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Rare Covens & Mortier's edition of Blaeu's map of China.
An important general map of China, Korea and Japan, published by Joan Blaeu in the Jesuit Martino Martini's Atlas Sinensis , the first western atlas of China.
The map incorporates the discoveries of Joao de Goma and de Vries into this map. Korea is no longer depicted as an island. Blaeu's map is also the first map to name and show Hokkaido (Ezo) as an island to the north of Honshu. China is mapped with considerable accuracy for the period: the Great Wall is shown.
Martini was the Jesuit Superior in Hangchow, giving him access to indigenous and Jesuit surveys of all the regions of China, which he brought back to Europe in 1654, for printing and publication.
The map was first issued by Blaeu, and then part of the plates acquired by Covens & Mortier at the end of the 17th century and re-issued with a new privilege by the Covens & Mortier firm. This edition is far scarcer on the market than the original Blaeu edition.
Johannes Covens (1697-1774) was a Dutch geographic publisher based in Amsterdam. He is best known for his collaboration with fellow publisher Cornelis Mortier (1699-1783). Pierre Mortier the Elder (1661-1711) had obtained a privilege in 1690 to distribute the works of French geographers in the Netherlands. After his widow continued the business for several years, Cornelis took over in 1719.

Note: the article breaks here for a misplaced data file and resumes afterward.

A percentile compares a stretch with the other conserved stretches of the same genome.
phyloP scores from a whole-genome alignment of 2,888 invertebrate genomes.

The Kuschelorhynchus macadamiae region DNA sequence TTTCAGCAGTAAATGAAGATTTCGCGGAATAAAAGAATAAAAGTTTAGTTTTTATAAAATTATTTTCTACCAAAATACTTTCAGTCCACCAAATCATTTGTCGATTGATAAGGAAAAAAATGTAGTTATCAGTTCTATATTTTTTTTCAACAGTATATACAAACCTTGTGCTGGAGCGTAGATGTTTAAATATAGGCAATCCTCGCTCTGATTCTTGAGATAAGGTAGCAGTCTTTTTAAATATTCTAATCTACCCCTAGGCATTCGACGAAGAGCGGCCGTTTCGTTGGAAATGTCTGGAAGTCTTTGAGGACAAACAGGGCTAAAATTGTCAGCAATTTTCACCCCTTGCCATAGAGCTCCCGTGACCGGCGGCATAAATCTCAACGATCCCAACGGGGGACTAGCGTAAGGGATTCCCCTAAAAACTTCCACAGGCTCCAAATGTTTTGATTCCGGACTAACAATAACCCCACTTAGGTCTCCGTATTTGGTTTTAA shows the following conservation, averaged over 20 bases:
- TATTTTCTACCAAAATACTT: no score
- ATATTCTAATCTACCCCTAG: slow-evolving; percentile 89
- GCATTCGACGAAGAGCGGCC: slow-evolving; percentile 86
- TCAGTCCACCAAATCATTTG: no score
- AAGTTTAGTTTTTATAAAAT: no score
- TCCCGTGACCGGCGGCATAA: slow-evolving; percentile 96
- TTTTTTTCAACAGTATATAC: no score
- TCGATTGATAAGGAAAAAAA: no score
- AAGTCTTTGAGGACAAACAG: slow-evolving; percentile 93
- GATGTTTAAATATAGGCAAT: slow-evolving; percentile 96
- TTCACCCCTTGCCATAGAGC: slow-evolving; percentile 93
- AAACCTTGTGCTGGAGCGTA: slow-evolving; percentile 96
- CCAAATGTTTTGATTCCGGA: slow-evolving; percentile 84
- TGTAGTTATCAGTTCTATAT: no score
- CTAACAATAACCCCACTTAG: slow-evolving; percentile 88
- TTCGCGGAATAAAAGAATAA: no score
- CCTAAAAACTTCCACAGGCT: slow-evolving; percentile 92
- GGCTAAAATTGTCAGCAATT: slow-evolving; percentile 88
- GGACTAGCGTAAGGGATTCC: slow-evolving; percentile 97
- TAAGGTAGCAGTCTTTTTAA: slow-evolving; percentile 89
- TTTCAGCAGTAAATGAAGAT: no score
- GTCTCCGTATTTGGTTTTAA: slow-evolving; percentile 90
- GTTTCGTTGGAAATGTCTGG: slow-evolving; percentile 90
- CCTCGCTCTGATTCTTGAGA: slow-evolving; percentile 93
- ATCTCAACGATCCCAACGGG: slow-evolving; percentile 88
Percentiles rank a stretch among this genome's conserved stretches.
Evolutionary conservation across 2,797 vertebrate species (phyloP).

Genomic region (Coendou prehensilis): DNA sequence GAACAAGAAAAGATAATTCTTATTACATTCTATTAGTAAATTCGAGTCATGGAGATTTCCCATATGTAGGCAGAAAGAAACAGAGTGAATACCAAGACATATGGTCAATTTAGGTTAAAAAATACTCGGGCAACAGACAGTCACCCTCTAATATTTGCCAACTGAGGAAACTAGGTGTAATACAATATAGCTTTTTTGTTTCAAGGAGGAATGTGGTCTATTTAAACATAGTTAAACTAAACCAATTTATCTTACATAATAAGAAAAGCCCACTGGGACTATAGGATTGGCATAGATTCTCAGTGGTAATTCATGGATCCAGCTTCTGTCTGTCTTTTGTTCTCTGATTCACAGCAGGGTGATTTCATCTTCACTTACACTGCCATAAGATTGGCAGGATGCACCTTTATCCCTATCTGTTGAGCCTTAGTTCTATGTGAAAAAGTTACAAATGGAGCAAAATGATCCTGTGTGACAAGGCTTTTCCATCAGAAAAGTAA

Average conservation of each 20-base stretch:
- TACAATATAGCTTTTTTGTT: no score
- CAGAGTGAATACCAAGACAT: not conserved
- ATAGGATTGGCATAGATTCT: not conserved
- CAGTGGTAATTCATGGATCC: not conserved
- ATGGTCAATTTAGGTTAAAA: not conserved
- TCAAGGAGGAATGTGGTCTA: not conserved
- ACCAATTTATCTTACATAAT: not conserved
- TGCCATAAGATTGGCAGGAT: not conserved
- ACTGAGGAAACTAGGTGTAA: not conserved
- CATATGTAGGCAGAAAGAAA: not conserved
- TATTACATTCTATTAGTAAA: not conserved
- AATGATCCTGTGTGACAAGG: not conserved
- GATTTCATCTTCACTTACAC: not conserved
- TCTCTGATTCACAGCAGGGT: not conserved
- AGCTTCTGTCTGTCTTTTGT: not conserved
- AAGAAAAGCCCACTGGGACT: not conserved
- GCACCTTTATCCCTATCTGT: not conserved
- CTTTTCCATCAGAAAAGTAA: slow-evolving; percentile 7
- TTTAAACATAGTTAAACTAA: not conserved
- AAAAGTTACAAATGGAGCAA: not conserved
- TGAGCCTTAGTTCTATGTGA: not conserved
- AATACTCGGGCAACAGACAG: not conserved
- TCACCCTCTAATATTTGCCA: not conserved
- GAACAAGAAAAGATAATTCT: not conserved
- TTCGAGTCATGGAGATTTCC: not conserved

In 1721, Mortier forged a partnership with Covens, who had recently married Cornelis’ sister. They published under the joint name of Covens & Mortier. In 1774, upon the death of his father, Johannes Covens II (1722-1794) took over his father’s share. In 1778, the company changed its name to J. Covens & Zoon, or J. Covens & son.
Covens II’s son, Cornelis (1764-1825), later inherited the business and brought Petrus Mortier IV back into the fold. Petrus was the great-grandson of Petrus Mortier I. From 1794, the business was called Mortier, Covens & Zoon, or Mortier, Covens, & Son.
The business specialized in publishing French geographers including Deslisle, Jaillot, and Sanson. They also published atlases, for example a 1725 reissue of Frederik de Wit’s Atlas Major and an atlas, with additions, from the works of Guillaume Delisle. There were also Covens & Mortier pocket atlases and town atlases. The company profited from acquiring plates from other geographers as well. For example, the purchased Pieter van der Aa’s plates in 1730. Finally, they also compiled a few maps in house. At their height, they had the largest collection of geographic prints ever assembled in Amsterdam.
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